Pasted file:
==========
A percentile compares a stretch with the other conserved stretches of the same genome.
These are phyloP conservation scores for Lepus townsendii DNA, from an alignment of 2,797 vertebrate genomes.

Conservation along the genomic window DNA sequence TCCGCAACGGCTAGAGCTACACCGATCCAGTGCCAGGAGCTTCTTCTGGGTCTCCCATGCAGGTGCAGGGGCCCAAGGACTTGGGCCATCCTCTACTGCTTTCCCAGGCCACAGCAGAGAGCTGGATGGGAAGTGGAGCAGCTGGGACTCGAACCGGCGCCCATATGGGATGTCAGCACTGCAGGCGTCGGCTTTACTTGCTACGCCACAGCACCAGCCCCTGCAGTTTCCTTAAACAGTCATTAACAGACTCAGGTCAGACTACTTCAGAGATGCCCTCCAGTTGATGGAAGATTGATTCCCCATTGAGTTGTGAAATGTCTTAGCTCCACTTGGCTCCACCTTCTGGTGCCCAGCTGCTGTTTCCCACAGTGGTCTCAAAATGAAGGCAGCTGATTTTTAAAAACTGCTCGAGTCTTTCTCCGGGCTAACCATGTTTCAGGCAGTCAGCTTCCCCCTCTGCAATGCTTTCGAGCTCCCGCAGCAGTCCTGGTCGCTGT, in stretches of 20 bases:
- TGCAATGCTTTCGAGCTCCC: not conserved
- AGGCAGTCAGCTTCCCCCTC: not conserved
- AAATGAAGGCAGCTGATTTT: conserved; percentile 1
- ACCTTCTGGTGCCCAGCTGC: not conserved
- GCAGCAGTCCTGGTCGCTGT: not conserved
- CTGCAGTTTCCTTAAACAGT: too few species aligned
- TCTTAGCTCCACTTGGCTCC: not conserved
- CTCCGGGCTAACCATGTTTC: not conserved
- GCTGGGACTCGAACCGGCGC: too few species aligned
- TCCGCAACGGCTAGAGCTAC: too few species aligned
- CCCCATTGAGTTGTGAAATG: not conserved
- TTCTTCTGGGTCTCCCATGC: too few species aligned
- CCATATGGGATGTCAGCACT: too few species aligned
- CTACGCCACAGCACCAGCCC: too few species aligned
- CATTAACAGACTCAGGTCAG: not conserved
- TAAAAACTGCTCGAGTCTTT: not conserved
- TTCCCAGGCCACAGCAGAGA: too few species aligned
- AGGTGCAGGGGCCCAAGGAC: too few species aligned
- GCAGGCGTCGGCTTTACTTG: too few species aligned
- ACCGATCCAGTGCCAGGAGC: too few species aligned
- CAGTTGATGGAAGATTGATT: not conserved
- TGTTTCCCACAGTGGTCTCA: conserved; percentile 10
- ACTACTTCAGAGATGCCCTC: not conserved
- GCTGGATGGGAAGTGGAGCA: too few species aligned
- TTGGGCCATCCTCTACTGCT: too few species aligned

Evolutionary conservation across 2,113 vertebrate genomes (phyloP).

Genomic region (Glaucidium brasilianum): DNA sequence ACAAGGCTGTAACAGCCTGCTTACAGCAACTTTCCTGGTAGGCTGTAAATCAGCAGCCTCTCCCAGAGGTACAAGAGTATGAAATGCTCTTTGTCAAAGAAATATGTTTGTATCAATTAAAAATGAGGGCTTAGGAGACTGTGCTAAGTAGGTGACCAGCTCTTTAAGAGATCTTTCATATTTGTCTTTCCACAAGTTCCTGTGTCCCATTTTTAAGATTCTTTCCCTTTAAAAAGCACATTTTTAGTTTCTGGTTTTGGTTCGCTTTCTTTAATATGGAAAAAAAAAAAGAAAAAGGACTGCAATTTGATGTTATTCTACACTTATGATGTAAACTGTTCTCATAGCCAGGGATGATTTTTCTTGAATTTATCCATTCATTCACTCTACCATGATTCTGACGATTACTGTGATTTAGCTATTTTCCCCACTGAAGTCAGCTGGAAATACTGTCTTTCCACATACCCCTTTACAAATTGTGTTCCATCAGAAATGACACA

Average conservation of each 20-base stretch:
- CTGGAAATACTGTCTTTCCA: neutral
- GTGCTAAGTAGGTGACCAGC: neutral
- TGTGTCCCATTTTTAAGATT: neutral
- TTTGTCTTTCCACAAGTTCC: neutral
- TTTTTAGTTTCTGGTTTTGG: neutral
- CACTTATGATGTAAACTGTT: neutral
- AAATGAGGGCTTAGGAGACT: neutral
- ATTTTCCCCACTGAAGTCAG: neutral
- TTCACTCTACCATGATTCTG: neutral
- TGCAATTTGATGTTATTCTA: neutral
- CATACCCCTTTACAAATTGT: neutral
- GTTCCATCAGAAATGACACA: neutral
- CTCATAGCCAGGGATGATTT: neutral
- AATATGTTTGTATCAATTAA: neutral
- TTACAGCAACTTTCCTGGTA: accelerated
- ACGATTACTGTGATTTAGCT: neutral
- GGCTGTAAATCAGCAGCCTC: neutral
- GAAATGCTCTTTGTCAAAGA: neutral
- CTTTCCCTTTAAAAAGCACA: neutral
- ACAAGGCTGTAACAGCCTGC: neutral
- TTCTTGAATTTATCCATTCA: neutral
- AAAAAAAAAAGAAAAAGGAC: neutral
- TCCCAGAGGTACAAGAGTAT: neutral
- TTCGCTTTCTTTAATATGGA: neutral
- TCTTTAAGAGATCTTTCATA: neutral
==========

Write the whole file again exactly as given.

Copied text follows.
A percentile compares a stretch with the other conserved stretches of the same genome.
These are phyloP conservation scores for Lepus townsendii DNA, from an alignment of 2,797 vertebrate genomes.

Conservation along the genomic window DNA sequence TCCGCAACGGCTAGAGCTACACCGATCCAGTGCCAGGAGCTTCTTCTGGGTCTCCCATGCAGGTGCAGGGGCCCAAGGACTTGGGCCATCCTCTACTGCTTTCCCAGGCCACAGCAGAGAGCTGGATGGGAAGTGGAGCAGCTGGGACTCGAACCGGCGCCCATATGGGATGTCAGCACTGCAGGCGTCGGCTTTACTTGCTACGCCACAGCACCAGCCCCTGCAGTTTCCTTAAACAGTCATTAACAGACTCAGGTCAGACTACTTCAGAGATGCCCTCCAGTTGATGGAAGATTGATTCCCCATTGAGTTGTGAAATGTCTTAGCTCCACTTGGCTCCACCTTCTGGTGCCCAGCTGCTGTTTCCCACAGTGGTCTCAAAATGAAGGCAGCTGATTTTTAAAAACTGCTCGAGTCTTTCTCCGGGCTAACCATGTTTCAGGCAGTCAGCTTCCCCCTCTGCAATGCTTTCGAGCTCCCGCAGCAGTCCTGGTCGCTGT, in stretches of 20 bases:
- TGCAATGCTTTCGAGCTCCC: not conserved
- AGGCAGTCAGCTTCCCCCTC: not conserved
- AAATGAAGGCAGCTGATTTT: conserved; percentile 1
- ACCTTCTGGTGCCCAGCTGC: not conserved
- GCAGCAGTCCTGGTCGCTGT: not conserved
- CTGCAGTTTCCTTAAACAGT: too few species aligned
- TCTTAGCTCCACTTGGCTCC: not conserved
- CTCCGGGCTAACCATGTTTC: not conserved
- GCTGGGACTCGAACCGGCGC: too few species aligned
- TCCGCAACGGCTAGAGCTAC: too few species aligned
- CCCCATTGAGTTGTGAAATG: not conserved
- TTCTTCTGGGTCTCCCATGC: too few species aligned
- CCATATGGGATGTCAGCACT: too few species aligned
- CTACGCCACAGCACCAGCCC: too few species aligned
- CATTAACAGACTCAGGTCAG: not conserved
- TAAAAACTGCTCGAGTCTTT: not conserved
- TTCCCAGGCCACAGCAGAGA: too few species aligned
- AGGTGCAGGGGCCCAAGGAC: too few species aligned
- GCAGGCGTCGGCTTTACTTG: too few species aligned
- ACCGATCCAGTGCCAGGAGC: too few species aligned
- CAGTTGATGGAAGATTGATT: not conserved
- TGTTTCCCACAGTGGTCTCA: conserved; percentile 10
- ACTACTTCAGAGATGCCCTC: not conserved
- GCTGGATGGGAAGTGGAGCA: too few species aligned
- TTGGGCCATCCTCTACTGCT: too few species aligned

Evolutionary conservation across 2,113 vertebrate genomes (phyloP).

Genomic region (Glaucidium brasilianum): DNA sequence ACAAGGCTGTAACAGCCTGCTTACAGCAACTTTCCTGGTAGGCTGTAAATCAGCAGCCTCTCCCAGAGGTACAAGAGTATGAAATGCTCTTTGTCAAAGAAATATGTTTGTATCAATTAAAAATGAGGGCTTAGGAGACTGTGCTAAGTAGGTGACCAGCTCTTTAAGAGATCTTTCATATTTGTCTTTCCACAAGTTCCTGTGTCCCATTTTTAAGATTCTTTCCCTTTAAAAAGCACATTTTTAGTTTCTGGTTTTGGTTCGCTTTCTTTAATATGGAAAAAAAAAAAGAAAAAGGACTGCAATTTGATGTTATTCTACACTTATGATGTAAACTGTTCTCATAGCCAGGGATGATTTTTCTTGAATTTATCCATTCATTCACTCTACCATGATTCTGACGATTACTGTGATTTAGCTATTTTCCCCACTGAAGTCAGCTGGAAATACTGTCTTTCCACATACCCCTTTACAAATTGTGTTCCATCAGAAATGACACA

Average conservation of each 20-base stretch:
- CTGGAAATACTGTCTTTCCA: neutral
- GTGCTAAGTAGGTGACCAGC: neutral
- TGTGTCCCATTTTTAAGATT: neutral
- TTTGTCTTTCCACAAGTTCC: neutral
- TTTTTAGTTTCTGGTTTTGG: neutral
- CACTTATGATGTAAACTGTT: neutral
- AAATGAGGGCTTAGGAGACT: neutral
- ATTTTCCCCACTGAAGTCAG: neutral
- TTCACTCTACCATGATTCTG: neutral
- TGCAATTTGATGTTATTCTA: neutral
- CATACCCCTTTACAAATTGT: neutral
- GTTCCATCAGAAATGACACA: neutral
- CTCATAGCCAGGGATGATTT: neutral
- AATATGTTTGTATCAATTAA: neutral
- TTACAGCAACTTTCCTGGTA: accelerated
- ACGATTACTGTGATTTAGCT: neutral
- GGCTGTAAATCAGCAGCCTC: neutral
- GAAATGCTCTTTGTCAAAGA: neutral
- CTTTCCCTTTAAAAAGCACA: neutral
- ACAAGGCTGTAACAGCCTGC: neutral
- TTCTTGAATTTATCCATTCA: neutral
- AAAAAAAAAAGAAAAAGGAC: neutral
- TCCCAGAGGTACAAGAGTAT: neutral
- TTCGCTTTCTTTAATATGGA: neutral
- TCTTTAAGAGATCTTTCATA: neutral